What are Futures Contract? Features and Example

futures contract

What is Futures Contract?

Futures contract is a forward contract traded  on organised exchanges in standardized contract size.

Before understanding futures contract, it is very important that you should have the knowledge of short hedge and long hedge. Short hedge is a common occurrence in business. It takes place whenever a firm or an individual is holding goods or any other asset or is is expecting to receive the same. On the contrary long hedge occurs when a person or the firm is committed to sell at a fixed price.

Unlike options, futures are the obligations on the date the seller has to deliver to the buyer and buyer pays the seller agreed price. Here just like forward contracts, one party would lose and another will gain. The profit and loss will depend upon the agreed future price and the actual price at the time of contract maturity. In short and simple words, the seller of the contracts gains when the contract price is more than the actual market price later on. The buyer of the contract will gain when the contract price is less than the actual market price.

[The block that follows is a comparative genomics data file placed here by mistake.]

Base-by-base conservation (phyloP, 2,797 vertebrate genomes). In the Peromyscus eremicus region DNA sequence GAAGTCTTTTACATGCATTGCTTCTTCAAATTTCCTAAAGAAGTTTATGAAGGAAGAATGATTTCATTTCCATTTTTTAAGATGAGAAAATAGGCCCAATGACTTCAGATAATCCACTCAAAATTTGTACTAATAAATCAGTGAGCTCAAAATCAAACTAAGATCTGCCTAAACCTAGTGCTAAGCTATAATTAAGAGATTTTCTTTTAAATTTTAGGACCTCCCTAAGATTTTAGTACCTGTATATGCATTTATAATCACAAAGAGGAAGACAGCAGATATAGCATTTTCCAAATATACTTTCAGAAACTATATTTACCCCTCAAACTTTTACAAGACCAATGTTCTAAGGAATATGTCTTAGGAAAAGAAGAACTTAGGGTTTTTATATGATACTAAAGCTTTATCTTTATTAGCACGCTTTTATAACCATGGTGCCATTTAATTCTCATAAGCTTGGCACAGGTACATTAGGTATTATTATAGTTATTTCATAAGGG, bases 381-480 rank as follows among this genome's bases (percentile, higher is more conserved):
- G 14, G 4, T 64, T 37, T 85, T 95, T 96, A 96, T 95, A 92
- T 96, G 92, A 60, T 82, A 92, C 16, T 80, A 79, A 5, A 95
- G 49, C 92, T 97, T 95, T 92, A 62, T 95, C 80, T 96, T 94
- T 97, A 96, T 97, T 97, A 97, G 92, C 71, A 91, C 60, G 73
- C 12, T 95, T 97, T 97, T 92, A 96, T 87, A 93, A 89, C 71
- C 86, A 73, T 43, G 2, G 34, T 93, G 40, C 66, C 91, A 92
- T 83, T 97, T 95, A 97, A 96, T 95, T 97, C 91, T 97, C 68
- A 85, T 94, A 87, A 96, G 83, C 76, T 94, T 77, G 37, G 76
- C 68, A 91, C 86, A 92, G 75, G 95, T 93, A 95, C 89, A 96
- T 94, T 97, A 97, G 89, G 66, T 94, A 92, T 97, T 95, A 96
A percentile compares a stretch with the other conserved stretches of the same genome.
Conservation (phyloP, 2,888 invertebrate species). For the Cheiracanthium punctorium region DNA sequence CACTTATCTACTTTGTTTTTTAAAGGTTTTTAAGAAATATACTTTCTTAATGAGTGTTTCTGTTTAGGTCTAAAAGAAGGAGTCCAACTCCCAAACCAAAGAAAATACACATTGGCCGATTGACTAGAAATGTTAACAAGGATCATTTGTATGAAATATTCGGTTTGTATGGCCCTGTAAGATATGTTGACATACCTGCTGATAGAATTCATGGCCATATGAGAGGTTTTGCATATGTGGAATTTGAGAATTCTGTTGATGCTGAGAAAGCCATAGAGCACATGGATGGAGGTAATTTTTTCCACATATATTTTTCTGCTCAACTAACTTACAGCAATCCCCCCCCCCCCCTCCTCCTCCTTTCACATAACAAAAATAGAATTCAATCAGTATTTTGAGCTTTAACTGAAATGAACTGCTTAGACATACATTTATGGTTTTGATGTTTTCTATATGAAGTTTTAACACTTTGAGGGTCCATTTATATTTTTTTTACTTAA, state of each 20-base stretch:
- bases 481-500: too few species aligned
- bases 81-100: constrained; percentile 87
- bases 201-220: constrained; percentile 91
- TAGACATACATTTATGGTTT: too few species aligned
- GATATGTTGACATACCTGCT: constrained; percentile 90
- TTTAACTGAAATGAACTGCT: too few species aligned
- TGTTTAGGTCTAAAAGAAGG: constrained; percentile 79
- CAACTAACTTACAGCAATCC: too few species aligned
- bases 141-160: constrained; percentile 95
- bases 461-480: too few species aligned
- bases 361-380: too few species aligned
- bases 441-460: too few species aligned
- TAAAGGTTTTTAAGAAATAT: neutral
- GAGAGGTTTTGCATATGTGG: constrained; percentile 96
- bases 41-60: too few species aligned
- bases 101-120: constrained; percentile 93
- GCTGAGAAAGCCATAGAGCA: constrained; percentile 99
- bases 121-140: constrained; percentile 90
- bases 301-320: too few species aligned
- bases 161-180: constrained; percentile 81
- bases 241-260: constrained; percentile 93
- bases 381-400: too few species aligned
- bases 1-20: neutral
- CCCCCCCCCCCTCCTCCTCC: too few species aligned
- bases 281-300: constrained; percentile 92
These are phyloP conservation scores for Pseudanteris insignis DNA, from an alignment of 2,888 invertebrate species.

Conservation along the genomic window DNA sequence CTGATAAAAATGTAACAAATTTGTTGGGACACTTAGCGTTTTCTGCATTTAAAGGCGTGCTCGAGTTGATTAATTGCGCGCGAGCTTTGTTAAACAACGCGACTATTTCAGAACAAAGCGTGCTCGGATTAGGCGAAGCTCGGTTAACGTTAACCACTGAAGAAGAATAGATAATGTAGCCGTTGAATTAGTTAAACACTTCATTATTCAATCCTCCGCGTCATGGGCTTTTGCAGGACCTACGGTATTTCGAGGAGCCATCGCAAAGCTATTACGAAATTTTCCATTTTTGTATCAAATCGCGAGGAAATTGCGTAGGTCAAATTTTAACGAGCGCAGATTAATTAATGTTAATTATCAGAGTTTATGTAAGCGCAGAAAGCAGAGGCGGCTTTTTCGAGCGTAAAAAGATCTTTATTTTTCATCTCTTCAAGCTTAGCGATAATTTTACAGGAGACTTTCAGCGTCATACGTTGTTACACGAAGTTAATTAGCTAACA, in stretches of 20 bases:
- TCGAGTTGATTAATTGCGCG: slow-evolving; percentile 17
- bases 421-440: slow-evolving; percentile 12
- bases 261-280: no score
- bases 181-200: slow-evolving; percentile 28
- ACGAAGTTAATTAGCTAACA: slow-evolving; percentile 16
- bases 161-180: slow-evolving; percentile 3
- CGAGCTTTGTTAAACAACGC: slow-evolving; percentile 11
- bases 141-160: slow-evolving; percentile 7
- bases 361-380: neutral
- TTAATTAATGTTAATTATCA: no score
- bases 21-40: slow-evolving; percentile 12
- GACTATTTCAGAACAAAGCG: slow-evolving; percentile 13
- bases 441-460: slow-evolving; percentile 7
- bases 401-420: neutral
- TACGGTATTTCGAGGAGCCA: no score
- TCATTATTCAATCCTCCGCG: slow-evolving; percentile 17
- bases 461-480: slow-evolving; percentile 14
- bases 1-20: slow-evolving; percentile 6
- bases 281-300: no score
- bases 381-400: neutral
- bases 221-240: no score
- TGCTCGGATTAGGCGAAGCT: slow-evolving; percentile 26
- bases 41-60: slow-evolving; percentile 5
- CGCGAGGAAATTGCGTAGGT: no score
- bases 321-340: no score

Example of Futures Contract

Suppose a farmer produce wheat. He is expecting to have an excellent yield of wheat but at the same time he is worried as well. He has concern for the future prices of wheat. He fears the fall in the prices of the crop. Now how he can protect himself from the falling price of wheat?

The answer is simple, he can do so by entering into a contract today with the person who wants to buy wheat for the delivery in future. Farmer agrees today to sell wheat to the buyer at  a specified future date at a price agreed upon today. The buyer is in a different position than the farmer. He is worried that wheat prices may increase in the future. He can fix the wheat price ahead of time and take delivery in the future. He would agree to buy wheat at a predetermined price on a specified date.

Both the farmer and the buyer are able to hedge their risk. The farmer has locked the selling price and the buyer has locked the buying price. So instead of worrying about the future prices of the wheat, they can concentrate on their operations.

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